For four seasons, Samurai Jack has pitted its titular character against a variety of enemies, including hordes of robots the hero has killed without question. The newest episode, however, finds Jack committing a horrendous act that has fans debating what it could all mean.
[Warning: The following contains spoilers for the second episode of Samurai Jack’s fifth season.]
In the second episode, Jack is cornered during a battle with the Daughters of Aku — seven women who were raised by their mother, the High Priestess, with the sole purpose of killing Jack. There’s a moment in the episode when Jack is hiding in a coffin, gripping the handle of his sword and looking around, fear plastered on his face. When he’s faced with the reality of kill or be killed, he attacks one of the women and kills her.
Up until this moment, Jack has only killed robots. He’s wounded other mortals, but he’s never taken a life. The aftereffect is immediate, and he’s led to believe he’s become some kind of monster for killing a human being. Jack, in a black hole of depression, listens to the voices in his head tell him he’s worthless and guilty of betraying his code.
It’s one of Samurai Jack’s darkest episodes yet, and fans of the show are trying to figure out if it’s a positive or negative for the series. As many pointed out, the closest Jack comes to killing other humans is in the fourth season. He takes on a group of bounty hunters in that season’s fifth episode, and although there is an intense battle, it’s never made clear if he actually kills them.
In this episode, the act and the immediate aftermath are the focus. Jack reacts to the death as if it is the first time he’s killed a human, so the audience is led to believe that is the case. For the most part, the response has been overwhelmingly positive, with many fans pointing out that it feels like Jack has matured with age.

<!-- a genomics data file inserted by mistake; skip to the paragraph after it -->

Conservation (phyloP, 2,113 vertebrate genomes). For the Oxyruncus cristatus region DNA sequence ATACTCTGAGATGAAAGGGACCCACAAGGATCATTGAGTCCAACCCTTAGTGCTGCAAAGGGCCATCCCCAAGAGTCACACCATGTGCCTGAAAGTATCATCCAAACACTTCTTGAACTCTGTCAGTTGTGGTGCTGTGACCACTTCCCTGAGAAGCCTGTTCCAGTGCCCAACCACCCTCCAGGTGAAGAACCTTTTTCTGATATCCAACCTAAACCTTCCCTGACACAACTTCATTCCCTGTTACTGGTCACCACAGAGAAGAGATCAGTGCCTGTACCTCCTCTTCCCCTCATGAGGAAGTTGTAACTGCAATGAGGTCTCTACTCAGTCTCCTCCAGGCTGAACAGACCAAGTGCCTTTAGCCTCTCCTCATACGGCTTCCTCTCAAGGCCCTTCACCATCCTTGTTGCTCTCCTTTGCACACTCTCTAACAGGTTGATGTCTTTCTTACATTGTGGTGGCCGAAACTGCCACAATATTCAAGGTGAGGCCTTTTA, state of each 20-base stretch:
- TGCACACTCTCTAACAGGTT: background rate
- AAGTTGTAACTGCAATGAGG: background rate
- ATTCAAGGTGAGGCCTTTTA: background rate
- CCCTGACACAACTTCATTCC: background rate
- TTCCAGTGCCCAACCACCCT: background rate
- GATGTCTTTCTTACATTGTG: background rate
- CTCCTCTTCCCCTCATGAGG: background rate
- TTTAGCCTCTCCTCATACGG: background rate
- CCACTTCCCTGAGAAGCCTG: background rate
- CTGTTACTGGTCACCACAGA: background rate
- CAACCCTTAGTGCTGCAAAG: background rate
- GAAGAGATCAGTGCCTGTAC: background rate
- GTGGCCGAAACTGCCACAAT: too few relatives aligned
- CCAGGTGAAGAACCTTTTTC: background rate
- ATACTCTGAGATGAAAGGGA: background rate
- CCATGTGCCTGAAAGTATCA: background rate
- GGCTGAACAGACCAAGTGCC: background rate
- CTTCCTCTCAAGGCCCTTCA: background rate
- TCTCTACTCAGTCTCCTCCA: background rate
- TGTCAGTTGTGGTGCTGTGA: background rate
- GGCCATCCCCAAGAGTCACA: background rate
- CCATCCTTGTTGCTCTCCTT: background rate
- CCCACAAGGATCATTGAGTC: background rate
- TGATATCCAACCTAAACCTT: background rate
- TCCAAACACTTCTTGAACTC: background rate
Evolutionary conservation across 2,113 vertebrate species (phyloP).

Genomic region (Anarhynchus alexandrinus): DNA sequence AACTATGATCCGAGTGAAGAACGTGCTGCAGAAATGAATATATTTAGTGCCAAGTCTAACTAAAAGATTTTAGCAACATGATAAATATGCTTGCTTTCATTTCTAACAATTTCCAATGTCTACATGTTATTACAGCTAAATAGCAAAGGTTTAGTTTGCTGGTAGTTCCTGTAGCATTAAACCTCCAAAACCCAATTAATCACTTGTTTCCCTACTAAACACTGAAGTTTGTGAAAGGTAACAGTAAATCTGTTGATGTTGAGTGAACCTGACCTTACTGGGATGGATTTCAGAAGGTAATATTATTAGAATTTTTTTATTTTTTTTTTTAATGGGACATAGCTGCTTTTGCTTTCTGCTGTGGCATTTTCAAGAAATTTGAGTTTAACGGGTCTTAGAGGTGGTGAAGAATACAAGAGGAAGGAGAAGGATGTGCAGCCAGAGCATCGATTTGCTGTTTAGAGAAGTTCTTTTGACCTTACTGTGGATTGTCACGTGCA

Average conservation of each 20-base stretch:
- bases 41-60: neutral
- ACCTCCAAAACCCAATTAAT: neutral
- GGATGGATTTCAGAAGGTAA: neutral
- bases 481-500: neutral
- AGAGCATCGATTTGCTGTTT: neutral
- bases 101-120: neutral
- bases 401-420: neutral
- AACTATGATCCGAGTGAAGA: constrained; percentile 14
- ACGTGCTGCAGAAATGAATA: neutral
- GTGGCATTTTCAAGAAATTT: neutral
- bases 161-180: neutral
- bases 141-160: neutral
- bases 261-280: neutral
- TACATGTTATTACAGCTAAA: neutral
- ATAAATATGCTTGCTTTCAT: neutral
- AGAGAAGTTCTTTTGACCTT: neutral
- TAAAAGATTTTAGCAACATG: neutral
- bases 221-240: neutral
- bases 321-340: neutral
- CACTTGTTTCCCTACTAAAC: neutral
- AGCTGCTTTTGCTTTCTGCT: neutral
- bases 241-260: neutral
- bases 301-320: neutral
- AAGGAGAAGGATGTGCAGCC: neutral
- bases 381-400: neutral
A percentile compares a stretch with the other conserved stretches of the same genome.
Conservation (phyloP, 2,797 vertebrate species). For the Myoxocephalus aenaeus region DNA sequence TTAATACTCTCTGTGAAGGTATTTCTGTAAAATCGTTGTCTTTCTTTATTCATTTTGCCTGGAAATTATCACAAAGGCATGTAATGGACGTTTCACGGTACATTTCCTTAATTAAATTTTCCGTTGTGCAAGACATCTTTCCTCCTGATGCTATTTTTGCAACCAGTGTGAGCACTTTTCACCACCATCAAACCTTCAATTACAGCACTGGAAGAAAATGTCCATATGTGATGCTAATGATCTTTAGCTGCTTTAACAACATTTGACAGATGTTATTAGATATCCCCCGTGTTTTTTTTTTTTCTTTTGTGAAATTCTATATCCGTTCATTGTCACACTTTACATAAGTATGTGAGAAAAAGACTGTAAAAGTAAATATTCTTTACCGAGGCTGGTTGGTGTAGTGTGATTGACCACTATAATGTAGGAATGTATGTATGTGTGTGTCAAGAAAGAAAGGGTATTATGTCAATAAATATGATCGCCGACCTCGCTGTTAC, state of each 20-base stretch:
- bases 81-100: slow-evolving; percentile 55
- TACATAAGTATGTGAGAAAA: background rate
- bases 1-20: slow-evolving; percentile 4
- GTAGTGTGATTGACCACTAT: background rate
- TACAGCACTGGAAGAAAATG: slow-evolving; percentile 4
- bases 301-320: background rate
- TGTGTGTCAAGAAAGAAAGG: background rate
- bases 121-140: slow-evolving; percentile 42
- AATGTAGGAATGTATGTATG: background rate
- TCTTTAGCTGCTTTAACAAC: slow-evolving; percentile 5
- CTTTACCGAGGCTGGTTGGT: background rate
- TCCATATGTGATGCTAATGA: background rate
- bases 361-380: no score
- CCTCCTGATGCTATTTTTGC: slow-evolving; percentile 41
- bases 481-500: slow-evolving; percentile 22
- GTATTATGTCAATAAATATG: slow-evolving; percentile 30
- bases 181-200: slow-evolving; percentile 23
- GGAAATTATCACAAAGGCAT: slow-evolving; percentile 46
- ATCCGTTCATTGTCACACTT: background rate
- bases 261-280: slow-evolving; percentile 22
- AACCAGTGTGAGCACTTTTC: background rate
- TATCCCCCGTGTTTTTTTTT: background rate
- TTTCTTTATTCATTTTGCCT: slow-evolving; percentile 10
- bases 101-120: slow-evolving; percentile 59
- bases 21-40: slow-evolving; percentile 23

“This episode proves that [series creator Genndy Tartakovsky] knows how to do action unlike so many modern Hollywood directors,” one fan wrote on Reddit. “It’s not action and explosions all the time. In order for the action to remain intense there has to be ebbs in the tension. I loved how this episode flowed.
“The episode kept speeding up and slowing down at just the right times building up to the moment when he kills her. Masterful storyboarding throughout this episode and looks like we have more to come next week.”
Tartakovsky told Polygon that he always planned for this season of Samurai Jack to be the darkest yet. This marks the end of Jack’s journey, and Tartakovsky wanted to explore themes and acts that he couldn’t before.
“In my perception of the show the darkness was surface,” Tartakovsky said. “It was dark because the show was sad, but it didn’t go down into the soul. Here, we get to go all the way to the bottom. The haunting of the past and the self, is a pressure that you either need to forget or grieve. He’s traumatized and he cannot let go."
Samurai Jack’s new episodes are available to stream on Adult Swim.